Table 3 compares means, medians, and standard deviations on selected variables for Long Island Island districts to those for districts in the rest of the State (excluding the Big Five Cities and a few consolidated districts).  Long Island districts tend to be not only larger (in terms of enrollments), but they also tend to be wealthier and spend more per pupil on average than districts elsewhere in the State.  As we would expect, given their greater wealth, their average local share of education expenditures is much higher than the average for the rest of the State.  The median local effort rate (an implied millage rate) for Long Island districts, however, is lower than the median for the rest of the State.  Because of very high property values, Long Island districts are able to raise large amounts of money per pupil at relatively low millage rates. 

 

 

 

 

 

 

 

 

 

 

 

 

 

 

Table 3 further disaggregates the data by showing the averages and medians for districts within each group that passed and failed their budgets on the initial budget vote in May 2004.  On the whole, within each of the two geographic groups, districts that experienced budget failures were larger, had somewhat higher local effort rates, and were somewhat less wealthy than those whose voters adopted budgets. 

Factors potentially at work in Long Island that are not captured in the data used in this study include the overall local tax burden (not just the portion used to support schools), changes in property values relative to income, changing demographics, and organized efforts to reduce growth in taxes and/or limit spending. 

It is also notable that fiscal oversight of districts throughout the State, but especially in Long Island, is strengthening in the wake of revelations of fiscal mismanagement and wrongdoing in the Roslyn and William Floyd districts.  In August 2004, the State Comptroller announced plans to conduct in-depth audits of four Long Island districts and audits of administrative costs in another 15 Long Island districts.  Pending the results of the audits, of course, it is impossible to pass judgment on the districts' financial operations.  However, the districts were selected in part based on requests from concerned parents and local officials.[4]  Of the 19 districts chosen for audits in August, ten experienced budget failures in May 2004.  It seems possible, then, that a lack of public confidence in the fiscal controls and financial operations in certain districts is contributing to voter dissatisfaction in those districts.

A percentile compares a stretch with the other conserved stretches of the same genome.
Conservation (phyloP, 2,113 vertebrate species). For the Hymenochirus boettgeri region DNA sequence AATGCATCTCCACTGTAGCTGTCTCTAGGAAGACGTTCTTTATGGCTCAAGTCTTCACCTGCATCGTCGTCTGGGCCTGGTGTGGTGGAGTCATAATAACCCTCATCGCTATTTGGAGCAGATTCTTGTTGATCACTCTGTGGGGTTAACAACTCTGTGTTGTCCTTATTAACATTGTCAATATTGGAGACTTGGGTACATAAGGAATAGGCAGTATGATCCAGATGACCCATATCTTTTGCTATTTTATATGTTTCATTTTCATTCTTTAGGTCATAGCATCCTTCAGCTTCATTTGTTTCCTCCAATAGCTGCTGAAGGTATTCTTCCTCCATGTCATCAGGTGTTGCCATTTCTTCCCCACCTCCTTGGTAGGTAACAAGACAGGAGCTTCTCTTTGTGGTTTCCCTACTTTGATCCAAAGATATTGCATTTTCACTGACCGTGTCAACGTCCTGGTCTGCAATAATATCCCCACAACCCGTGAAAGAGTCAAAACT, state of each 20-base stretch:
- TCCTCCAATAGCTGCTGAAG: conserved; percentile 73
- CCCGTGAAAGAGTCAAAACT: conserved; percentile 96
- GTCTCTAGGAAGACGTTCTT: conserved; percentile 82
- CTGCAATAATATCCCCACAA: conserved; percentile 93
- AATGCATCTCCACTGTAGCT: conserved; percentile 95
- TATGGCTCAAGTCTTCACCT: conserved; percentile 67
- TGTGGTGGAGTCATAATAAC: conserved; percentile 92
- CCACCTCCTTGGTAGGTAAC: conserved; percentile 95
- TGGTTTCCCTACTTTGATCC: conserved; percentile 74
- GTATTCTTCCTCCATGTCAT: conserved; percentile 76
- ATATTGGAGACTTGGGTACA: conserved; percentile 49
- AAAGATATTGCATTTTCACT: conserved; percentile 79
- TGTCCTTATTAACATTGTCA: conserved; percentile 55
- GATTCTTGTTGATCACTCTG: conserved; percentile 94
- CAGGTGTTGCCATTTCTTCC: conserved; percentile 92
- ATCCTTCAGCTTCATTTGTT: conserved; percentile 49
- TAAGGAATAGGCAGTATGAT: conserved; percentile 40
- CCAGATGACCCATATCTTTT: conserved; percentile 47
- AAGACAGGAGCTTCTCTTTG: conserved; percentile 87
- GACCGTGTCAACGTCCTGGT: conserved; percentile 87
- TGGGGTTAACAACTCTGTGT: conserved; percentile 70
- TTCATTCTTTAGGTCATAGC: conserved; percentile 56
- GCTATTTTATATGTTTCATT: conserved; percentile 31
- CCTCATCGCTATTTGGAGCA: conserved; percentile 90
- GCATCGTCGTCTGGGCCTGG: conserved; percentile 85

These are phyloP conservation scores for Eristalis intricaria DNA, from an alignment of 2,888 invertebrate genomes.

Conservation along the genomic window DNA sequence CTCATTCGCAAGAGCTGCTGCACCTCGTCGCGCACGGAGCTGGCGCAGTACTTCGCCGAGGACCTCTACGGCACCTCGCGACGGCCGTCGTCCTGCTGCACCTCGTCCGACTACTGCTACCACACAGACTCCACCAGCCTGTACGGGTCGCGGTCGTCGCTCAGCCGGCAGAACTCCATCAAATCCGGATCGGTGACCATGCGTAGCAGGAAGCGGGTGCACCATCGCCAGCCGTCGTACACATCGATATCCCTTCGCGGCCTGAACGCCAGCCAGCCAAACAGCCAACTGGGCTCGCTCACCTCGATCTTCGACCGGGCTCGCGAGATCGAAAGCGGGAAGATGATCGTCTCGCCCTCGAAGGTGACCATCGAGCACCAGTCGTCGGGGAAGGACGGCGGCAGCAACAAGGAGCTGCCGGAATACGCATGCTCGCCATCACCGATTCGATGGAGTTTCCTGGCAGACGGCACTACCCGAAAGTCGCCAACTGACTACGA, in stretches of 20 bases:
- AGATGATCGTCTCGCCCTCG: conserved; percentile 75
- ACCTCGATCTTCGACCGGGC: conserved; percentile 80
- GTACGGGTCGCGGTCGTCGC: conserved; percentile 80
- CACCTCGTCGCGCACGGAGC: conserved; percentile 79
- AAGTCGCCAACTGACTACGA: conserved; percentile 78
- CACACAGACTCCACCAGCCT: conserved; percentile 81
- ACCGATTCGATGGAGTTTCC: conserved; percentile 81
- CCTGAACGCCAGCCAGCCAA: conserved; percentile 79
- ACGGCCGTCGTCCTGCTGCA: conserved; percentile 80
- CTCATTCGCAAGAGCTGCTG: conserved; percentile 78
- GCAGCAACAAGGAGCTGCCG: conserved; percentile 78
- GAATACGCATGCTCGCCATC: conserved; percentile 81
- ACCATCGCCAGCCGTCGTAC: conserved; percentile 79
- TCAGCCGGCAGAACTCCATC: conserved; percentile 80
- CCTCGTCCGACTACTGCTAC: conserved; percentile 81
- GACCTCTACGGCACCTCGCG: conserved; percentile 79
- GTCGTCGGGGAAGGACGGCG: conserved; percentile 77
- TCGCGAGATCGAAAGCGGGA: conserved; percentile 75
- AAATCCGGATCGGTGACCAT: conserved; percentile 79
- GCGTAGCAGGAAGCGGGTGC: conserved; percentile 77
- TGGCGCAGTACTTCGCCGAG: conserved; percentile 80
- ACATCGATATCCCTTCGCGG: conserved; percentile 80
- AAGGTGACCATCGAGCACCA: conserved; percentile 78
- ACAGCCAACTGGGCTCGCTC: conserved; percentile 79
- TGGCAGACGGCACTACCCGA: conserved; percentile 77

Policy Implications

The best predictor of voter opposition to school budgets is the percentage increase in the tax levy.  It is an even better predictor than the percentage increase in spending.  Nevertheless, in many districts voters approve budgets despite large tax levy increases.  The key to winning voter approval may be for districts to help voters understand what they are getting for their money.  School Board members and district officials in districts with high local effort rates and relatively high enrollments should pay considerable attention to their communication and voter outreach efforts.  In Long Island this is especially important because the risk of budget failure appears to be greater than elsewhere.     

Some Caveats

            This study covers only one year.  Because macroeconomic effects (inflation rates, employment rates, income trends, etc.) probably influence voter behavior, the results are not necessarily generalizable to other times and places.   

Also, the percentage increase in tax levy for a district does not tell us much about changes in the tax burden on individual voters in that district.  Differential changes in property values within districts can shift the tax burden among voters in complex ways.  The ability of districts to tax several types of property further complicates matters.  The value of commercial property and vacation homes owned by people whose primary residence is outside the district can strengthen a district's tax base and reduce the tax burden on its voters.